Films and Shows and Things

2:32 PM

An arsenal of some Netflix gems...

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Cosmos: A Spacetime Odyssey
Neil Degrasse Tyson has a way of making astrophysics seem so simple. A truly fascinating look at our earth and the layers of history beneath it. It answers a lot of posed questions-- what it would be like to enter a black hole, how the world might end, where humanity originated... The visuals are breathtaking, and you learn a lot of crazy facts about our planet, the universe, and more. My favorite episode is the first one. 

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The Sixties/ Seventies/ Eighties
Each series is a comprehensive look at each given decade, from pop culture to politics. The show possesses an immense archive of old footage, which is really cool to watch. It transports you to life in each era, and does so in a very entertaining way. The show also includes commentary from some key figures of the decade, which adds some great insight and credibility to the storytelling. You may find yourself using historical knowledge gained from the show at school, so it's a win-win! My favorite episodes include ALL the music episodes from each series, the Seventies' cult and crimes episode, and the Sixties' JFK assassination episode.

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The First Monday in May
The first two recommendations are things I feel anyone can watch, but this one is a little more niche. This one is a great documentary for art, pop culture, and fashion lovers. It takes a behind-the-scenes look at the development of the Metropolitan Museum of Art's annual fashion exhibition, and accompanying Met Gala. The exhibition, "China: Through the Looking Glass" was a great choice to film, the content is very rich and interesting to learn about. With cameos by Anna Wintour, Baz Luhrmann, Rihanna, Wong Kar Wai, and a slew of Hollywood's finest, "The First Monday in May" is one of my favorite documentaries-- my dream job is to be the head curator of the costume institute at the Met!

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Battle Royale
We're approaching actual film territory now. This Japanese film follows an entire high school freshman class fighting to the death. The premise seems reminiscent of "The Hunger Games", but this 2001 take is so much better. Fighting against your peers, instead of strangers, is an immersive idea that has you questioning what you would do in their place. Each character is very well developed-- my favorites include Mitsuko and Hiroki! The film's excessive gore is different to everyone who watches, with the film being put in genres ranging from satire to sci-fi to horror. Personally, this film gave me nightmares, but it is definitely in my favorites of the year. If you need more convincing, it was also in Tarantino's list of best films of all time.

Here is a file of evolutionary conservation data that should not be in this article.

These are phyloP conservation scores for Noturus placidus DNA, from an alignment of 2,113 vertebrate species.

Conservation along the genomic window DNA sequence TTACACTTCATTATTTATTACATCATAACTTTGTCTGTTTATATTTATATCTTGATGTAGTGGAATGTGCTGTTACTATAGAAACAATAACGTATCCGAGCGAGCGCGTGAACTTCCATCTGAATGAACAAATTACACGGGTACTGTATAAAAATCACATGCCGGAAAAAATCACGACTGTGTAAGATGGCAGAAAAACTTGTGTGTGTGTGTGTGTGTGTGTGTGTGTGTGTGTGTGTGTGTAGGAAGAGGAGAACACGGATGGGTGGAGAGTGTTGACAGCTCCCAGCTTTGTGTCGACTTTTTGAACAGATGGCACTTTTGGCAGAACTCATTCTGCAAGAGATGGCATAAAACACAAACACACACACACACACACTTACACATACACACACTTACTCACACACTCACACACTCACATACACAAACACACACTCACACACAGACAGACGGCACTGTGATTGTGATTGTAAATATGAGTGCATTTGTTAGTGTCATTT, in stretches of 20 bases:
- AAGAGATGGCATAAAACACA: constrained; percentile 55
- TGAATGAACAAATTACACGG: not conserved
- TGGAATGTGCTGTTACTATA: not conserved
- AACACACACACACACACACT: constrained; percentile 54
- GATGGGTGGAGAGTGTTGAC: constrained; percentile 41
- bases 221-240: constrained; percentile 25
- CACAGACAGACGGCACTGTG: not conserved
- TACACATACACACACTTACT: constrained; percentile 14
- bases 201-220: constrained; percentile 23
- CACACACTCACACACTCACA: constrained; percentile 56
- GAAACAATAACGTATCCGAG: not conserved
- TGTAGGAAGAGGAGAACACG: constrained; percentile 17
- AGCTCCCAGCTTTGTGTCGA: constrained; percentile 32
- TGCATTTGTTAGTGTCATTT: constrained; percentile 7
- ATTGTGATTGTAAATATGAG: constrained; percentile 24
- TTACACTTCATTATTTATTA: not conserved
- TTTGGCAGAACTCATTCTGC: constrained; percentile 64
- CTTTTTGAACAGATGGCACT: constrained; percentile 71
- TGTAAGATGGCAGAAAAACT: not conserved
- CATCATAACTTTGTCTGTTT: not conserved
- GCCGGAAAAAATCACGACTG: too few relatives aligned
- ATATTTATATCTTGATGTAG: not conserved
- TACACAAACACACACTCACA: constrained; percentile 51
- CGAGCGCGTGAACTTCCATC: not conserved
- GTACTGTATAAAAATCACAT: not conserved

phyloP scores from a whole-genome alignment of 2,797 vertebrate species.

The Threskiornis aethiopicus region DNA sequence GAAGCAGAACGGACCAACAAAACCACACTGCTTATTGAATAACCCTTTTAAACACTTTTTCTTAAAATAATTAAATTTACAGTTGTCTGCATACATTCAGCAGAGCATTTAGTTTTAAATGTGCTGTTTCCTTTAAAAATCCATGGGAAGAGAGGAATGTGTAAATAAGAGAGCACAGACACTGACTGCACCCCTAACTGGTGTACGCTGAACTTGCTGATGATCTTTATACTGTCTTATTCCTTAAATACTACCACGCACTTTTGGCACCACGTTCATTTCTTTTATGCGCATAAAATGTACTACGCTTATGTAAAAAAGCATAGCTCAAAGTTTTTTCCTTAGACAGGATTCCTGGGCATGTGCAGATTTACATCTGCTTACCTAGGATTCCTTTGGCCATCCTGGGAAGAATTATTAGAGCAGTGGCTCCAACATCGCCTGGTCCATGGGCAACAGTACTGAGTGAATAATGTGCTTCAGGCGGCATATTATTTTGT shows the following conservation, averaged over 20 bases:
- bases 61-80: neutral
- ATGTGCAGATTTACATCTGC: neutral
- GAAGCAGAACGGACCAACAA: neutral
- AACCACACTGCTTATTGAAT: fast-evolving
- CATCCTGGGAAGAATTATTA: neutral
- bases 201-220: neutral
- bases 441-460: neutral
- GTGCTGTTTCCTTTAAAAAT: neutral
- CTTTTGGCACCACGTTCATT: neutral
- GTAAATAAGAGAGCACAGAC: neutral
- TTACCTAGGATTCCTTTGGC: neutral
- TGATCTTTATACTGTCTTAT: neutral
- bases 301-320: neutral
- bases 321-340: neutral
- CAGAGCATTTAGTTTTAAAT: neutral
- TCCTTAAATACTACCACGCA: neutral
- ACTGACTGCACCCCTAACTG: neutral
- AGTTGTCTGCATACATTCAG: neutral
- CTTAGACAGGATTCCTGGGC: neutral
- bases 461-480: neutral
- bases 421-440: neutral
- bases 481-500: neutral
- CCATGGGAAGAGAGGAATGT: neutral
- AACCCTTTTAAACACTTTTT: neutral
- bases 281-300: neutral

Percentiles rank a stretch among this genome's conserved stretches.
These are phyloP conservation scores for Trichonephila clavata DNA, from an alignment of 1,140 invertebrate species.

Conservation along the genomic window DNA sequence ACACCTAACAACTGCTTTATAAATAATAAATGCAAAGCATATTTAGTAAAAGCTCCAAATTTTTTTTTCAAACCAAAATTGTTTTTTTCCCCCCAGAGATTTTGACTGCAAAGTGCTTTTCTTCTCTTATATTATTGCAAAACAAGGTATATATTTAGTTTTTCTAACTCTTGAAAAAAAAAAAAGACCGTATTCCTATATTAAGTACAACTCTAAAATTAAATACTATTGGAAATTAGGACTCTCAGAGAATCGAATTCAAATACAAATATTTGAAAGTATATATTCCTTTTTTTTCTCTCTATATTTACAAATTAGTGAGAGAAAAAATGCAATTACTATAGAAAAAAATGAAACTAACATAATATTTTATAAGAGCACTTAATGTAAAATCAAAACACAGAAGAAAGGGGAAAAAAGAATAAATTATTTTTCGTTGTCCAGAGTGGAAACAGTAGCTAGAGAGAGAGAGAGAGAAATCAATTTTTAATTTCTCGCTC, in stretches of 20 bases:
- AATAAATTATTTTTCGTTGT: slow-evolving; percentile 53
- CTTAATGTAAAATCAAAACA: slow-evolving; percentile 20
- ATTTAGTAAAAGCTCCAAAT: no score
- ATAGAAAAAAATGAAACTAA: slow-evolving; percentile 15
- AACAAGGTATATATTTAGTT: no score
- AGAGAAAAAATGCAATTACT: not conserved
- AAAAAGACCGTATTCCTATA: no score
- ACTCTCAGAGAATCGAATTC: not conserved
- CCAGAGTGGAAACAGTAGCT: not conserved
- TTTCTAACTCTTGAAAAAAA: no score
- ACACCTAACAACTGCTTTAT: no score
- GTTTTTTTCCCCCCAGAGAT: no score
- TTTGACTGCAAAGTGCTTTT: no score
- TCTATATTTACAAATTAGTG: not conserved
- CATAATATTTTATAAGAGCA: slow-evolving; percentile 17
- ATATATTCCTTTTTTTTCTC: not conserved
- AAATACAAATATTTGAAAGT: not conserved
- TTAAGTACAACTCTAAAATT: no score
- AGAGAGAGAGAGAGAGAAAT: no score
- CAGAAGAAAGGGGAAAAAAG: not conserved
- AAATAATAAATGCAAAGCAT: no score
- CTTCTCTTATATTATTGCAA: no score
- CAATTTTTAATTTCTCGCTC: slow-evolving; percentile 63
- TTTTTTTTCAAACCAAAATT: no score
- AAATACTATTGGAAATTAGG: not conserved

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Pulp Fiction
Tarantino talk segways into one of Netflix's BLESSINGS: "Pulp Fiction"! There isn't much to say, this film is one of the most influential and iconic ones ever. Most of the goodness lies in the element of surprise and "huh!" moments, so I won't go into it. Simply put, you must see it. The dialogue is extremely entertaining, and my favorite aspect of it. 

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Tangerine
I saw "Tangerine" on a sticky summer day, and thought about it a lot afterwards. The film, shot beautifully on an iPhone 5, follows two transgender sex workers around Los Angeles. It's a grittier look at L.A. (this is no "La La Land"), but, by the end, I found it strangely endearing and funny. Alexandra is actually my entire heart, she is the loveliest! 

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Sing Street
"Tangerine" had me questioning if it was a feel-good movie, but "Sing Street" undoubtedly is. Something about overseas boy band is always induces heart-warming giddiness, and the film plays on that and more. Main character Connor is boyishly charming, and the setting couldn't be more perfect: 80's Ireland. You leave the film with lots of nostalgia, and some genuinely good songs stuck in your head. My favorite character is Connor's older brother, Brendan. A true icon. 

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Master of None
It's finally getting colder in California, and this series is the perfect thing to binge-watch during Christmas break. Aziz Ansari delivers true greatness, and it's so underrated! The series is about Dev Patel (Ansari) navigating life in New York. The shots and lighting feel movie-like, and the way each episode follows a different theme feels realistic. It touches on subjects like sexual harassment and immigration in a spot on way, which is a nice bonus. "Master of None" is romantic, warm, funny, progressive, and you can truly tell Ansari put a lot of work into it. I adore it! 

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